Thursday 14 December 2017

C&C to pay €233m for leader in US cider market as it expands

C&C chief executive Stephen Glancey said the acquisition of a Vermont company would increase the firm's growth in the US.
C&C chief executive Stephen Glancey said the acquisition of a Vermont company would increase the firm's growth in the US.
Peter Flanagan

Peter Flanagan

DRINKS company C&C plans to buy a US cider business. The announcement sent shares up even as the company reported half-year results that missed market forecasts.

The firm said it would pay $305m (€233m) for the Vermont Hard Cider Company (VHCC), the leader in the US cider market.

The deal, which is being financed out of C&C's existing credit facilities and cash reserves, will be earnings accretive immediately.

For 2012, the company and its brand Woodchuck Cider is expected to generate earnings before interest, tax, depreciation and amortisation of $15m.


C&C chief executive Stephen Glancey said the deal would increase the firm's growth in the US. "This transaction transforms our international cider business and accelerates our growth prospects.

"We intend to invest in the company to capitalise on the growth opportunities presented by this business," he added.

The deal continues C&C's foray into North America. Last year it bought Hornsbys, the number two brand in a US market which remains small but is growing rapidly. The cider business there totals about 700,000 hectolitres (123.1 million pints).

C&C's flagship brand Bulmers sells around 500,000 hectolitres in Ireland alone. The US market, however, has grown by about 60pc in the last six years and it is that growth that C&C is trying to tap into.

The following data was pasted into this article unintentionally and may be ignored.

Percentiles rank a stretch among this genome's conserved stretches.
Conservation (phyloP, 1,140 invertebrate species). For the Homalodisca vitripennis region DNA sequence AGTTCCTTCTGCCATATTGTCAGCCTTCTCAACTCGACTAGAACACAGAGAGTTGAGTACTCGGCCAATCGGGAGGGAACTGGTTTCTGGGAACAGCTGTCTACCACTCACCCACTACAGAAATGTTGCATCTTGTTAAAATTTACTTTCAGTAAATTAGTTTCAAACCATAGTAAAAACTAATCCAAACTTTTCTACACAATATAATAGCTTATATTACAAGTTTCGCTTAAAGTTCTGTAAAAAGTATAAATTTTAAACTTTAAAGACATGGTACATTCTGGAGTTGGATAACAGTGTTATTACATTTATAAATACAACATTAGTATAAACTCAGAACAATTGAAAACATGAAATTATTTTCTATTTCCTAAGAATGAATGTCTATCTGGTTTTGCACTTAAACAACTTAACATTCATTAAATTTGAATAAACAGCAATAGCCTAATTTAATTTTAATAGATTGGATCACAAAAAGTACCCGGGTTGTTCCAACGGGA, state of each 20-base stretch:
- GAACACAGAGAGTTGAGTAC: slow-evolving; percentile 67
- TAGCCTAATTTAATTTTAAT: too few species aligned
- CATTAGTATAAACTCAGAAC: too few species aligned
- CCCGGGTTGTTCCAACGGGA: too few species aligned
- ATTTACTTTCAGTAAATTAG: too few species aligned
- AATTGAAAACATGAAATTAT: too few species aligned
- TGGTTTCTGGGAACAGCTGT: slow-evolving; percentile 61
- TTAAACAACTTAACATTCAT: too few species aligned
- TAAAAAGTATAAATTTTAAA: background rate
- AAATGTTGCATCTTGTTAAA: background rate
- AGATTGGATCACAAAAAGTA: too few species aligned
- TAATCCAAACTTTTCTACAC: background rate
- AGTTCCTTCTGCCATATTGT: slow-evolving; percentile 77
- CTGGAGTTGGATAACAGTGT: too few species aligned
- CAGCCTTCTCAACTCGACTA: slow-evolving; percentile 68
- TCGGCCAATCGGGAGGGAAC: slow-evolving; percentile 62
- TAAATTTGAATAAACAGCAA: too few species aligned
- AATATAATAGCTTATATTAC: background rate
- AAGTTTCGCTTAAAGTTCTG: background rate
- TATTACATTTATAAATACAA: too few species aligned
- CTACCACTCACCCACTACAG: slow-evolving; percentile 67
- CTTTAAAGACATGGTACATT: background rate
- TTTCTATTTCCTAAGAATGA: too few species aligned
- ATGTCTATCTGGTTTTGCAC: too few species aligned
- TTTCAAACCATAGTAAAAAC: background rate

Chief financial officer Kenny Neison told reporters yesterday that C&C would focus on growing the business in the US first but added it was likely the Woodchuck brand would appear in the UK and Ireland eventually.

"We are buying the business with a view to investing in and extending the production capability in Vermont. There is no reason why we can't bring Woodchuck into established markets here," he claimed.

To that end, C&C is likely to invest between $25m and $30m in a new factory for VHCC.

The acquisition overshadowed what were poor half-year results for C&C, which was hit by weakening sales in Ireland and the UK.

For the six months to the end of August, net revenue slid 2pc to €263.4m, while operating profit before exceptionals dipped 2.7pc to €65.6m.

The Irish market was particularly tough, with revenues here falling 12.3pc, while operating profit plummeted by nearly a fifth to €21.9m.

"This was primarily driven by declining volume and increased promotional activity in the off-trade channel. This price deflation, coupled with a growing proportion of lower value beer sales, resulted in a price/mix decline of 9.1pc.

"Bulmers' average off-trade price premium to LAD (long alcoholic drinks) reduced by 6.0ppts to an average premium of 21pc. Volume declined 3.2pc primarily due to lower on-trade consumption of cider," the firm added.

"Trading has been challenging," said Mr Neison. "Wet weather continued into June, and major tournaments such as the Olympics and Euro 2012 provided little uplift."

The company said guidance for the full year would be at the "lower end" of expectations while the first-half dividend of 4c is up 9pc on last year.

Meanwhile, Philip Lynch is to step down as a company director. He will be replaced by Joris Brahms, the head of C&C's international business.

Shares closed at €3.80, a rise of 0.72pc.

Irish Independent

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